With family, we revert to age 12

Family hurts. They are the hardest reminders of the gnarliest, unprettiest bits of ourselves. They hold up the rawest reflections. No smoke, just mirrors.

Family dinner wine and accompaniment hustle
Dinner with my wonderful family last weekend

And so we revert to our 12-year-old selves in defensive response. I don’t know about you. I was 12 when I really started to hurt. I was 12 when I was first really bludgeoned with the realization, “Holy shit, my parents might just be wrong”…in their outlook, their values, their take on life.  This was a lonely feeling.  (I was also 12 when I started my first business and took up my “investigation of God”, trialing a different church every Sunday.)

I was 12 when I really felt abandoned, left on my own to define myself. And my reference point was my family.

Last weekend I was in Canberra visiting my large, raucous family. It’s not often all eight of us are in the same place at the same time. We tell ablutions jokes (me: “When we’re 70 what do you think we’ll talk about? Them, in unison: “Fart jokes”) , pay each other out, test each others patience, wrestle and compete physically (to climb trees, ride faster, jump rocks). You falter, “C’mon Sarah, confidence is king,” is the response.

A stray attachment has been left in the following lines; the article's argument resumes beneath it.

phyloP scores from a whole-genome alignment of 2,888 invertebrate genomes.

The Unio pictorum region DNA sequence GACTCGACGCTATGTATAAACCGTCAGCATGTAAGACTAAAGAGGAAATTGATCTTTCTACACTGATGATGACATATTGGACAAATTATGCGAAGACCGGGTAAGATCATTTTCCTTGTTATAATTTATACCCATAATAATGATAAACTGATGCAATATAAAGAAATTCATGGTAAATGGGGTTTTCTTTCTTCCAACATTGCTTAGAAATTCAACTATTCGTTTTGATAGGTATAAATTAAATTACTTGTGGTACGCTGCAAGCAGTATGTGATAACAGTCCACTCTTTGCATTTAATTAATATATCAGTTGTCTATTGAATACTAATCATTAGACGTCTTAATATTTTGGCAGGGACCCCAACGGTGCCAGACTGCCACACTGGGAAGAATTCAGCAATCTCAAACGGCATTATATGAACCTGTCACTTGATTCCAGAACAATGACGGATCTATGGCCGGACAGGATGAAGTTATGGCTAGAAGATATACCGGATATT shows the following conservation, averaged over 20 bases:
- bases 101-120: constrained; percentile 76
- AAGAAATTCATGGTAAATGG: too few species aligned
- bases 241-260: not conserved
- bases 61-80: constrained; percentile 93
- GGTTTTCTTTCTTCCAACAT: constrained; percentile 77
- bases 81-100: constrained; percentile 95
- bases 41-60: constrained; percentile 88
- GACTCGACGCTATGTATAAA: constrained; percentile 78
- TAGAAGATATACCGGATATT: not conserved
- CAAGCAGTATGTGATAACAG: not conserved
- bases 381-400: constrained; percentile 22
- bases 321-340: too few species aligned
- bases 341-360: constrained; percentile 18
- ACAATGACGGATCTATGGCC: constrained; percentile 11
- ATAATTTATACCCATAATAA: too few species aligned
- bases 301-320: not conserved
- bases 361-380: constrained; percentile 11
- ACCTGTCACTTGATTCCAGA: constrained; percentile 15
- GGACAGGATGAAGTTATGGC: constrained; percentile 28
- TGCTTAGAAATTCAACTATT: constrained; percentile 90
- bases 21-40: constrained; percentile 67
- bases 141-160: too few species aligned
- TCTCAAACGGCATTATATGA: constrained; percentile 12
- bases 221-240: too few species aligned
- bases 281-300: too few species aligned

Yep, 12 is where we regress.


It all can hurt, after three days of it. It raises stuff, always in the context of a deep, deep love. We keep going back for more, though, don’t we. If our lesson hasn’t been learned, we have to. We have to keep taking the scab off the wound and looking underneath.

A friend pointed out to me that when I speak of my family, especially my siblings, it’s with a lot of acceptance and resignation. It’s true. I accept them more than anyone on the planet. I wouldn’t want to change a thing about them. Parents are harder, especially as we get older.


My hairdresser asked why this is the case. “Is it because we get more fearful we’re becoming like them?” Yes, I think so. Intermeshed with a growing awareness of their vulnerability and how much they’ve sacrificed over the years. But there’s also this: the reflection and lesson that they hold up to us gets more urgent. My hairdresser’s Mum is dying of cancer and her Mum’s “stuff” has got louder lately. It’s pressing more of her buttons and forcing her to confront her own stuff. “What are we meant to do?” she asked to my hair-plastered-to-face reflection in the mirror.

“Stop being 12 and be the adult,” I said. This is our challenge when we’re with family. And beyond. This takes commitment and diligence and acceptance and compromise. Family is hard for a reason.

How is your family hard? 

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